Pensions In Peril. Verizon & AT&T Top the Underfunded OPEBs List. Teamsters & UFCW. New Jersey, Kentucky & Illinois.
The Pension and Health Care Crisis. Are You Banking on a Broken Promise?
160 multiemployer pensions have received notices from the Department of Labor notifying the trustees that the plans are in critical or endangered status, with some plans predicted to dry up in just a few years. (Click to check if yours is one of them.) The Pension Benefit Guaranty Corporation, the U.S. government agency that steps in when plans fail, is also expected to become insolvent in just a few years – by full year 2025 (7 years). S&P500 Corporations are underfunded on their Pension and Other Post Employment Benefits by almost half a trillion dollars, at $453.6 billion (source: S&P Dow Jones Indices). Social Security and Medicare have also announced insolvency dates of 2034 (16 years) and 2026 (8 years), respectively. So, are you banking your future on a promise that is likely to be broken?
2017 was a great year for stocks. The Dow Jones Industrial Average rewarded investors with over 25% returns. That improved things somewhat, but not as much as you might expect out of the longest bull market ever.
This year, so far, the returns have been rather tepid, at just 2.5% in the DJIA, as of August 10, 2018. That and actuary projections have prompted many pension funds to lower their expectations for returns going forward, with CalPERS planning on 6.2% annualized returns over the next decade. Lower returns mean that increased employer contributions have to pick up the slack, which might actually exacerbate the problem. According to a CalPensions press release on April 16, 2018, “The new rates may force some service cuts, employee reductions, tax increases and test the “sustainability” of current pensions.” CalPERS services 3000 local governments – over half of which are schools.
Another problem is that if your fund does fail, and the PBGC picks up the slack, your benefits are likely to be cut dramatically. United Airlines pilots discovered this in 2005. The maximum monthly payment for 65-year-olds of a single-employer plan is $5,420 in 2018. If you are in a multiemployer plan, like the Teamsters or the Radio Television and Recording Arts Pension Fund, the PBGC payout for 30 years of service is substantially lower, at a paltry $12,870 per year or less. So, it pays to make sure that your union’s pension is not on life-support. Once it is, you will not be able to receive a pay-out, and may receive a very large pay-cut.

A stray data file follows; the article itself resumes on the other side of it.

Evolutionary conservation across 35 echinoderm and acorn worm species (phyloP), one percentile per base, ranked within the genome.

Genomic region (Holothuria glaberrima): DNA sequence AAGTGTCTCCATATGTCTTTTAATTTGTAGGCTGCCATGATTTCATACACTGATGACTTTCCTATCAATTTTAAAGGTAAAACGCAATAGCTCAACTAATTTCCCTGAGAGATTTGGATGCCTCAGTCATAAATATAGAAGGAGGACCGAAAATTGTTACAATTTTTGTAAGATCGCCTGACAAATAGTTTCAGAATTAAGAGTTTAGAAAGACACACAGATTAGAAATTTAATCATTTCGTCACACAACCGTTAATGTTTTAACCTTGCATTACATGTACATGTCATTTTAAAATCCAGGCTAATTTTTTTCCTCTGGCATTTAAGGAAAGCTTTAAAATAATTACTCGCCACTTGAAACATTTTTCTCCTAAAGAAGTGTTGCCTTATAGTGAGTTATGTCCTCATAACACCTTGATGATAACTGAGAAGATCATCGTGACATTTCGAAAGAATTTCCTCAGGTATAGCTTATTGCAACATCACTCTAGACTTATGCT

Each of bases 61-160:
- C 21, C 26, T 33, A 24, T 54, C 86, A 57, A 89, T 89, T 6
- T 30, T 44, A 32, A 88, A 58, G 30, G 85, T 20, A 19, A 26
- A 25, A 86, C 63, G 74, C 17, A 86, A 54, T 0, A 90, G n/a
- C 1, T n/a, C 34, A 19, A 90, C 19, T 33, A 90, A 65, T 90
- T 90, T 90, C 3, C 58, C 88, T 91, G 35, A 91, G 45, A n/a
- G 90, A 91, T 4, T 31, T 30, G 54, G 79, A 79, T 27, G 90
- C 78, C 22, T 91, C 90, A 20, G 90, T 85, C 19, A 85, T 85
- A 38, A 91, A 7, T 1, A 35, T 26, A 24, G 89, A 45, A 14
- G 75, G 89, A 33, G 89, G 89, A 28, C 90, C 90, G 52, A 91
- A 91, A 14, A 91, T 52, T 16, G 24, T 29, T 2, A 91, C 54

In addition to the pension problems, there is even greater underfunding in Other Post Employment Benefits, such as health care. Pensions in the S&P500 were 85.6% funded in 2017, while OPEBs were only funded at a level of 32%. The companies most underfunded on their Other Post Employment Benefits in 2017 were: Verizon ($18.3 billion), AT&T ($18.1 billion), Exxon Mobil ($7.7 billion), General Motors ($6.4 billion) and Ford ($6.2 billion).
The public sector is in an even more perilous situation than the private sector. Only Wisconsin is fully funded on its pension promises. New Jersey, Kentucky, Illinois, Connecticut and Colorado had less than 50% in their coffers for pensioners in 2017 (source: Bloomberg).
Politicians are trying to find piecemeal solutions for the endemic crisis that stems from people living longer, with medical care costs that have soared astronomically since 1980. The pension system was created after World War II, when the average life expectancy was 65 in the U.S. Today, people are living to 78 on average in the U.S. (Higher in Canada). Corporations have given up making these promises, leaving individuals with the task of funding their own self-directed retirement plans. It is the older corporations, the public sector and the union-based multiemployer plans with legacy promises that are struggling, and sometimes failing, to keep their pension and OPEB promises.